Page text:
US Senate drops plan to ban assault weapons

Proposal followed the massacre at Connecticut school in which 26 people died

Senate majority leader Harry Reid speaks to the press after the weekly Senate Democrats policy luncheon yesterday in  Washington, DC. Photograph: Getty

Senate majority leader Harry Reid speaks to the press after the weekly Senate Democrats policy luncheon yesterday in Washington, DC. Photograph: Getty

 

An assault weapons ban sought by US president Barack Obama ran into serious trouble last night when Majority Leader Harry Reid acknowledged there was not enough support for it in the US Senate.

It was the latest blow to the White House's gun control plans which are fading as Republicans and even some Democrats baulk at taking on the powerful gun lobby.

Less than half of the Senate backs the assault weapons ban, Mr Reid said, which would condemn it to failure when gun control legislation comes to the floor of the chamber next month.

Prohibition on the sale of assault weapons was always the most controversial element of Mr Obama's attempt to stem gun violence since December's massacre at a Connecticut school where 26 people died.

Backed by a lobbying campaign from the National Rifle Association, many lawmakers argue that bringing back a ban that ran out in 2004 infringes Americans' constitutional right to bear arms.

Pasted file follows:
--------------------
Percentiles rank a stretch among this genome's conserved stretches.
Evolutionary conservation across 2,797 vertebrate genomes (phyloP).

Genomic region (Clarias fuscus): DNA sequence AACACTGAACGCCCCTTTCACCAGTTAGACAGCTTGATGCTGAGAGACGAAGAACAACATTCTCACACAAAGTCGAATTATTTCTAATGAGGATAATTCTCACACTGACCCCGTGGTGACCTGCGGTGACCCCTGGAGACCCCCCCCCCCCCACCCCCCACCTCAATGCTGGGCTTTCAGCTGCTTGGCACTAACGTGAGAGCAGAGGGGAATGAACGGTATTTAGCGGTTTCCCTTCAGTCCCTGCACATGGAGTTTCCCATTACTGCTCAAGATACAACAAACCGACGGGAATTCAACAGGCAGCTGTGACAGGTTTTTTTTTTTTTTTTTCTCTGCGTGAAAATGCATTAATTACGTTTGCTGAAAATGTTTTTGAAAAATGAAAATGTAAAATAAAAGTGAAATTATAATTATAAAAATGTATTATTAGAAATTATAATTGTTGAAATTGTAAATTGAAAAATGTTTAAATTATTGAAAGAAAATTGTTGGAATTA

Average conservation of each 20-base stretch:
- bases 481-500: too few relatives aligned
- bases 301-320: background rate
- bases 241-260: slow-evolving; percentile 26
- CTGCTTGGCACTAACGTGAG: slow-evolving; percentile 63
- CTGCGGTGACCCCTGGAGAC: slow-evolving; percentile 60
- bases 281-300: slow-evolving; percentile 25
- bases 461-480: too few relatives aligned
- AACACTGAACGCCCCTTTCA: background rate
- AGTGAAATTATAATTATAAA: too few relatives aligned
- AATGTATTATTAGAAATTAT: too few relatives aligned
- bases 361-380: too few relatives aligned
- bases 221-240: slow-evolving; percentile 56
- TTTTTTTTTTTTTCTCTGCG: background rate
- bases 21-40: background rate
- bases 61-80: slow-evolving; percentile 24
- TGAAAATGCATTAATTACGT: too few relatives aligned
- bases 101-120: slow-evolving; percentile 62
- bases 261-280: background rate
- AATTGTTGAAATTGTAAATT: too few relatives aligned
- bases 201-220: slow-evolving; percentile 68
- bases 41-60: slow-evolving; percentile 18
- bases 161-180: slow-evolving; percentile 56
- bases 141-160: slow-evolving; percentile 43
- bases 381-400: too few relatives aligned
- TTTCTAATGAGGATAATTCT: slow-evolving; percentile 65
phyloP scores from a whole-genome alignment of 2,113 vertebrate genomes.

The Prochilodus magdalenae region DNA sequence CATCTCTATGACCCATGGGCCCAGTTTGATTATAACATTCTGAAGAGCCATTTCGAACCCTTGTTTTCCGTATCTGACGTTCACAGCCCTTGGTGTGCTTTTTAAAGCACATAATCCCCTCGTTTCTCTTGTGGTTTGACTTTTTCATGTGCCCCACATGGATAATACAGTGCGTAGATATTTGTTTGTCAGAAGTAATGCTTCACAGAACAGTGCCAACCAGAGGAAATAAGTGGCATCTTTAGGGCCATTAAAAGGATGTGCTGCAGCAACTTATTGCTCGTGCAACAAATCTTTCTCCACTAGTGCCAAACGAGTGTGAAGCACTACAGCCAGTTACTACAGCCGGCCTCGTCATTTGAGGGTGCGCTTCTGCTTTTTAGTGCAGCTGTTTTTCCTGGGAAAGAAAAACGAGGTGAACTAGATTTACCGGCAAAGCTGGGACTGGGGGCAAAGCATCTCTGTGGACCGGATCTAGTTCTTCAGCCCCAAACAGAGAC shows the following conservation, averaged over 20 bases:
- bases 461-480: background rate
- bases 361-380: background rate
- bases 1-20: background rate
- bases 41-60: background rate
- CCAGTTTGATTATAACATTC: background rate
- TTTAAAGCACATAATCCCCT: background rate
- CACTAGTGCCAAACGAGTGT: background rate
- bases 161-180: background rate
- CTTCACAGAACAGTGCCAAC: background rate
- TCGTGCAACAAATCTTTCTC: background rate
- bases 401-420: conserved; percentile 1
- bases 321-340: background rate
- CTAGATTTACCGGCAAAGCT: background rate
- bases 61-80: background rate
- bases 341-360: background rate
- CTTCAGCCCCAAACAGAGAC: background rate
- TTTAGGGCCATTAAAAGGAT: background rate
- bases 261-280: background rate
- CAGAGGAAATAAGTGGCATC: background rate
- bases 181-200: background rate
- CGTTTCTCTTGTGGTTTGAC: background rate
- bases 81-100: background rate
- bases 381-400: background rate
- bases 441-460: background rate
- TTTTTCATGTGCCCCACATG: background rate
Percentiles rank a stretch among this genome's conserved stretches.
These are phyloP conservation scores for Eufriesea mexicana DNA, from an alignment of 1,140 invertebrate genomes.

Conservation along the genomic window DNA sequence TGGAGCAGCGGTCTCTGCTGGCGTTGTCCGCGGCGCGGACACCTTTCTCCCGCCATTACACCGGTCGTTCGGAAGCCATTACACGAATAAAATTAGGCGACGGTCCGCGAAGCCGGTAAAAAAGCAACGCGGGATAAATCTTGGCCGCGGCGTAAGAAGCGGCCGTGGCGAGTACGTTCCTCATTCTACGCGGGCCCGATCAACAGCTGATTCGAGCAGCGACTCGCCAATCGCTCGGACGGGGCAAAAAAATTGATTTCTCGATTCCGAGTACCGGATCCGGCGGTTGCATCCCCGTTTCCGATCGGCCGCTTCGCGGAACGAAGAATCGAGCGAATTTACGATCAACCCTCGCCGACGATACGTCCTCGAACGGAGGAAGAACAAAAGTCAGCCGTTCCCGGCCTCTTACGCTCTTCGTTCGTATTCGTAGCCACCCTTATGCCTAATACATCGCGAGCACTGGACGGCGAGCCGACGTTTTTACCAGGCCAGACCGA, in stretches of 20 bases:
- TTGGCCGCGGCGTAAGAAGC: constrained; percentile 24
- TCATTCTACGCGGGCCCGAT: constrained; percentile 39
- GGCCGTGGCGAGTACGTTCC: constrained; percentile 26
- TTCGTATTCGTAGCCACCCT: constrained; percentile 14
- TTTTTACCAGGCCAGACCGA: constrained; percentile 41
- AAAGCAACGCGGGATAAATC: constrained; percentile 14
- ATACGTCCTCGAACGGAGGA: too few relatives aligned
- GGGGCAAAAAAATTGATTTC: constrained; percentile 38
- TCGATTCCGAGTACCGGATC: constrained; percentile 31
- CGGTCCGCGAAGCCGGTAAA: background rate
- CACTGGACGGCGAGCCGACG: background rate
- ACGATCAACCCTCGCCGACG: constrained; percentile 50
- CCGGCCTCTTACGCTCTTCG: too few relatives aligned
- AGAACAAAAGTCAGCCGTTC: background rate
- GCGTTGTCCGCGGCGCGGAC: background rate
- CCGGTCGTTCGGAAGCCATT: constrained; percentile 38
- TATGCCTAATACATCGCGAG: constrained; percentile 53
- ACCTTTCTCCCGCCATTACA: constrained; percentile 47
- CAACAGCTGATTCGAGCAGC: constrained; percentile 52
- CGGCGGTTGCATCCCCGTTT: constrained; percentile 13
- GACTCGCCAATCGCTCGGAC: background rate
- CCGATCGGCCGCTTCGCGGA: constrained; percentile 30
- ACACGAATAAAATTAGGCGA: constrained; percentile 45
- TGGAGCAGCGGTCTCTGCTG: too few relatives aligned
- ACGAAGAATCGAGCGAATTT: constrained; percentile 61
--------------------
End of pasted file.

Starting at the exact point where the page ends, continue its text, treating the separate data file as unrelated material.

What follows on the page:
“Right now,” Mr Reid told reporters, the bill by Senator Dianne Feinstein to renew the ban “has less than 40 votes” in the 100-member chamber.

Other gun control efforts like universal background checks on people buying guns are also struggling in Congress, despite public anger at the Connecticut shooting and other massacres.

Along with immigration reform, gun control is a top domestic policy priority for Mr Obama at the start of his second term, and White House chief of staff Denis McDonough refused to concede defeat on the assault weapons ban.

“We're going to work on this. We're going to find the votes, and it deserves a vote. Let's see if we can get it done,” Mr McDonough told CNN.

Senators are likely to vote on the ban in April as an amendment to other gun control legislation, but its chances of success are now virtually nil. Sixty votes would be needed to clear an anticipated Republican procedural roadblock.

Democrats control the chamber, 55-45, meaning that a number of Mr Reid's fellow Democrats have made it clear that they intend to oppose renewing the ban.

Other Democrats who support outlawing assault weapons sales appeared resigned.

Representative Carolyn McCarthy of New York said she would be disappointed if Congress refused to renew the prohibition.

“But there are many things that can be done to reduce gun violence - including restricting high-capacity magazines, strengthening background checks, stopping traffickers and improving school safety,”Mr McCarthy said.

Reuters